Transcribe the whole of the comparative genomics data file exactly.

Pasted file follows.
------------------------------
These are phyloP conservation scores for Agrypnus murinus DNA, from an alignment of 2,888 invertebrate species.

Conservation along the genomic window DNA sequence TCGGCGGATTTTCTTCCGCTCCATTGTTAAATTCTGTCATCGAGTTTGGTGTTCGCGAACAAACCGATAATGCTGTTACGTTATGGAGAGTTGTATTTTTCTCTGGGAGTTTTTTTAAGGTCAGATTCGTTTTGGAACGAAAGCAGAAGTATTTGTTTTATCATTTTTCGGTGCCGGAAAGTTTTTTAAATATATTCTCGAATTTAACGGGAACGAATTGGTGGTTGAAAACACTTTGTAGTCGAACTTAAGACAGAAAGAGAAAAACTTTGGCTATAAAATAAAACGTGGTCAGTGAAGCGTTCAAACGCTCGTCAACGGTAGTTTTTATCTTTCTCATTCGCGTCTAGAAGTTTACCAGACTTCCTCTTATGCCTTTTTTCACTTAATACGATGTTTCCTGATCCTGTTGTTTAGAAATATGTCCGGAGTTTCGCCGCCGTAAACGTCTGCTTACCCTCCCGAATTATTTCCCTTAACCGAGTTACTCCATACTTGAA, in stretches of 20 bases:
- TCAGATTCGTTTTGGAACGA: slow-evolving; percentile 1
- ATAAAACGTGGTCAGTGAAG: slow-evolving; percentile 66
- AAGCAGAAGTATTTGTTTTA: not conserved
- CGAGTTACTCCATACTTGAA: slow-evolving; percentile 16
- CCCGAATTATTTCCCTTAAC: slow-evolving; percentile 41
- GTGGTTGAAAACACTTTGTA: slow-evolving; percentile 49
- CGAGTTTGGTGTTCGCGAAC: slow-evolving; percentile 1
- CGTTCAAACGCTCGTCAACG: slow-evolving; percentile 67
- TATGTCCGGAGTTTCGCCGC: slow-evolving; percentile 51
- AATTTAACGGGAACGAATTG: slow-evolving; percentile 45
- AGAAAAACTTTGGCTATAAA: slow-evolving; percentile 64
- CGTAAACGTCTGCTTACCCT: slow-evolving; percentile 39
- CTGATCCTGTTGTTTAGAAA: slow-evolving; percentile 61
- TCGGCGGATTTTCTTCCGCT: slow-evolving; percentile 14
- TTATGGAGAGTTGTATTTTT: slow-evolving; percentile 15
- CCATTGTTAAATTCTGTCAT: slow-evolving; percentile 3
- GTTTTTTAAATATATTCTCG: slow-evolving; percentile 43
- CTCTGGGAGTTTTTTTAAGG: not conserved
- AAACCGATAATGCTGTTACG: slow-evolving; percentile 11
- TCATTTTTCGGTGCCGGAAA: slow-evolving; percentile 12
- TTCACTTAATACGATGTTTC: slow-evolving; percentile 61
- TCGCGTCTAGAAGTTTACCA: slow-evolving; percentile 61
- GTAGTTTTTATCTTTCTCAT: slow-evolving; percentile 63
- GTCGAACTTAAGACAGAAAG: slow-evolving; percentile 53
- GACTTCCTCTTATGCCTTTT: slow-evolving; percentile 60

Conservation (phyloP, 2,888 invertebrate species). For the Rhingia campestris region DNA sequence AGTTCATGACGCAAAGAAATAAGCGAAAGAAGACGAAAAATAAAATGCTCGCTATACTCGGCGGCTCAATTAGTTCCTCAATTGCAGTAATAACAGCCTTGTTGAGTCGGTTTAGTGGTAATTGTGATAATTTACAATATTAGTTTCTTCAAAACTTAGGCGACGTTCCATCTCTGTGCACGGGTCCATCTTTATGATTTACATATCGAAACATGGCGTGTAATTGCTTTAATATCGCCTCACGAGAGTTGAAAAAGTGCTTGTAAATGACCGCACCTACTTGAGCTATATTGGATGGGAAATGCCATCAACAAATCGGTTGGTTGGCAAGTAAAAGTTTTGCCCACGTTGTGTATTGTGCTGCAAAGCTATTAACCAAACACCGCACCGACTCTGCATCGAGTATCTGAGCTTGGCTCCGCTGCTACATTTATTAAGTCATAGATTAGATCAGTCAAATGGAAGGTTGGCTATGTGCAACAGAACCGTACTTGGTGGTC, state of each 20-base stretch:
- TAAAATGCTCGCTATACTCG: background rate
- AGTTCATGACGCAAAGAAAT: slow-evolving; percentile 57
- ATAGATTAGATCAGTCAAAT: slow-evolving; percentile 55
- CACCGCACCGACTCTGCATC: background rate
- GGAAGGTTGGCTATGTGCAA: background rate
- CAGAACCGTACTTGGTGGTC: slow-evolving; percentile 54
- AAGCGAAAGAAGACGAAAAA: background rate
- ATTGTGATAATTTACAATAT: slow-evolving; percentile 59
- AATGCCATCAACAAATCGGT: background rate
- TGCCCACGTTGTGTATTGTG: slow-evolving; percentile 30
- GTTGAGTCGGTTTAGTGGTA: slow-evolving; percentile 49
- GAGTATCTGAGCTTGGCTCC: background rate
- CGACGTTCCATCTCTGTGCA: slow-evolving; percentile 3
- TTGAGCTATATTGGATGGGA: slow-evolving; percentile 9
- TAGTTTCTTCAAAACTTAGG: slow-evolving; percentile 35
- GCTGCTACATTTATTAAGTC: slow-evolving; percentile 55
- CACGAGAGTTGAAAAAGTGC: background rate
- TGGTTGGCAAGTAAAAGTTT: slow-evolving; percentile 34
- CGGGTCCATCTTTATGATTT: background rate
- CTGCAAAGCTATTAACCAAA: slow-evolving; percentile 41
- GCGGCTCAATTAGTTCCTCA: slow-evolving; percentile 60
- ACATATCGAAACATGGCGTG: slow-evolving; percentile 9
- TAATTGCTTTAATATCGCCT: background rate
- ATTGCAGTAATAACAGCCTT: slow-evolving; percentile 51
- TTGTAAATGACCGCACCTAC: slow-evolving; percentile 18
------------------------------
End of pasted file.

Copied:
These are phyloP conservation scores for Agrypnus murinus DNA, from an alignment of 2,888 invertebrate species.

Conservation along the genomic window DNA sequence TCGGCGGATTTTCTTCCGCTCCATTGTTAAATTCTGTCATCGAGTTTGGTGTTCGCGAACAAACCGATAATGCTGTTACGTTATGGAGAGTTGTATTTTTCTCTGGGAGTTTTTTTAAGGTCAGATTCGTTTTGGAACGAAAGCAGAAGTATTTGTTTTATCATTTTTCGGTGCCGGAAAGTTTTTTAAATATATTCTCGAATTTAACGGGAACGAATTGGTGGTTGAAAACACTTTGTAGTCGAACTTAAGACAGAAAGAGAAAAACTTTGGCTATAAAATAAAACGTGGTCAGTGAAGCGTTCAAACGCTCGTCAACGGTAGTTTTTATCTTTCTCATTCGCGTCTAGAAGTTTACCAGACTTCCTCTTATGCCTTTTTTCACTTAATACGATGTTTCCTGATCCTGTTGTTTAGAAATATGTCCGGAGTTTCGCCGCCGTAAACGTCTGCTTACCCTCCCGAATTATTTCCCTTAACCGAGTTACTCCATACTTGAA, in stretches of 20 bases:
- TCAGATTCGTTTTGGAACGA: slow-evolving; percentile 1
- ATAAAACGTGGTCAGTGAAG: slow-evolving; percentile 66
- AAGCAGAAGTATTTGTTTTA: not conserved
- CGAGTTACTCCATACTTGAA: slow-evolving; percentile 16
- CCCGAATTATTTCCCTTAAC: slow-evolving; percentile 41
- GTGGTTGAAAACACTTTGTA: slow-evolving; percentile 49
- CGAGTTTGGTGTTCGCGAAC: slow-evolving; percentile 1
- CGTTCAAACGCTCGTCAACG: slow-evolving; percentile 67
- TATGTCCGGAGTTTCGCCGC: slow-evolving; percentile 51
- AATTTAACGGGAACGAATTG: slow-evolving; percentile 45
- AGAAAAACTTTGGCTATAAA: slow-evolving; percentile 64
- CGTAAACGTCTGCTTACCCT: slow-evolving; percentile 39
- CTGATCCTGTTGTTTAGAAA: slow-evolving; percentile 61
- TCGGCGGATTTTCTTCCGCT: slow-evolving; percentile 14
- TTATGGAGAGTTGTATTTTT: slow-evolving; percentile 15
- CCATTGTTAAATTCTGTCAT: slow-evolving; percentile 3
- GTTTTTTAAATATATTCTCG: slow-evolving; percentile 43
- CTCTGGGAGTTTTTTTAAGG: not conserved
- AAACCGATAATGCTGTTACG: slow-evolving; percentile 11
- TCATTTTTCGGTGCCGGAAA: slow-evolving; percentile 12
- TTCACTTAATACGATGTTTC: slow-evolving; percentile 61
- TCGCGTCTAGAAGTTTACCA: slow-evolving; percentile 61
- GTAGTTTTTATCTTTCTCAT: slow-evolving; percentile 63
- GTCGAACTTAAGACAGAAAG: slow-evolving; percentile 53
- GACTTCCTCTTATGCCTTTT: slow-evolving; percentile 60

Conservation (phyloP, 2,888 invertebrate species). For the Rhingia campestris region DNA sequence AGTTCATGACGCAAAGAAATAAGCGAAAGAAGACGAAAAATAAAATGCTCGCTATACTCGGCGGCTCAATTAGTTCCTCAATTGCAGTAATAACAGCCTTGTTGAGTCGGTTTAGTGGTAATTGTGATAATTTACAATATTAGTTTCTTCAAAACTTAGGCGACGTTCCATCTCTGTGCACGGGTCCATCTTTATGATTTACATATCGAAACATGGCGTGTAATTGCTTTAATATCGCCTCACGAGAGTTGAAAAAGTGCTTGTAAATGACCGCACCTACTTGAGCTATATTGGATGGGAAATGCCATCAACAAATCGGTTGGTTGGCAAGTAAAAGTTTTGCCCACGTTGTGTATTGTGCTGCAAAGCTATTAACCAAACACCGCACCGACTCTGCATCGAGTATCTGAGCTTGGCTCCGCTGCTACATTTATTAAGTCATAGATTAGATCAGTCAAATGGAAGGTTGGCTATGTGCAACAGAACCGTACTTGGTGGTC, state of each 20-base stretch:
- TAAAATGCTCGCTATACTCG: background rate
- AGTTCATGACGCAAAGAAAT: slow-evolving; percentile 57
- ATAGATTAGATCAGTCAAAT: slow-evolving; percentile 55
- CACCGCACCGACTCTGCATC: background rate
- GGAAGGTTGGCTATGTGCAA: background rate
- CAGAACCGTACTTGGTGGTC: slow-evolving; percentile 54
- AAGCGAAAGAAGACGAAAAA: background rate
- ATTGTGATAATTTACAATAT: slow-evolving; percentile 59
- AATGCCATCAACAAATCGGT: background rate
- TGCCCACGTTGTGTATTGTG: slow-evolving; percentile 30
- GTTGAGTCGGTTTAGTGGTA: slow-evolving; percentile 49
- GAGTATCTGAGCTTGGCTCC: background rate
- CGACGTTCCATCTCTGTGCA: slow-evolving; percentile 3
- TTGAGCTATATTGGATGGGA: slow-evolving; percentile 9
- TAGTTTCTTCAAAACTTAGG: slow-evolving; percentile 35
- GCTGCTACATTTATTAAGTC: slow-evolving; percentile 55
- CACGAGAGTTGAAAAAGTGC: background rate
- TGGTTGGCAAGTAAAAGTTT: slow-evolving; percentile 34
- CGGGTCCATCTTTATGATTT: background rate
- CTGCAAAGCTATTAACCAAA: slow-evolving; percentile 41
- GCGGCTCAATTAGTTCCTCA: slow-evolving; percentile 60
- ACATATCGAAACATGGCGTG: slow-evolving; percentile 9
- TAATTGCTTTAATATCGCCT: background rate
- ATTGCAGTAATAACAGCCTT: slow-evolving; percentile 51
- TTGTAAATGACCGCACCTAC: slow-evolving; percentile 18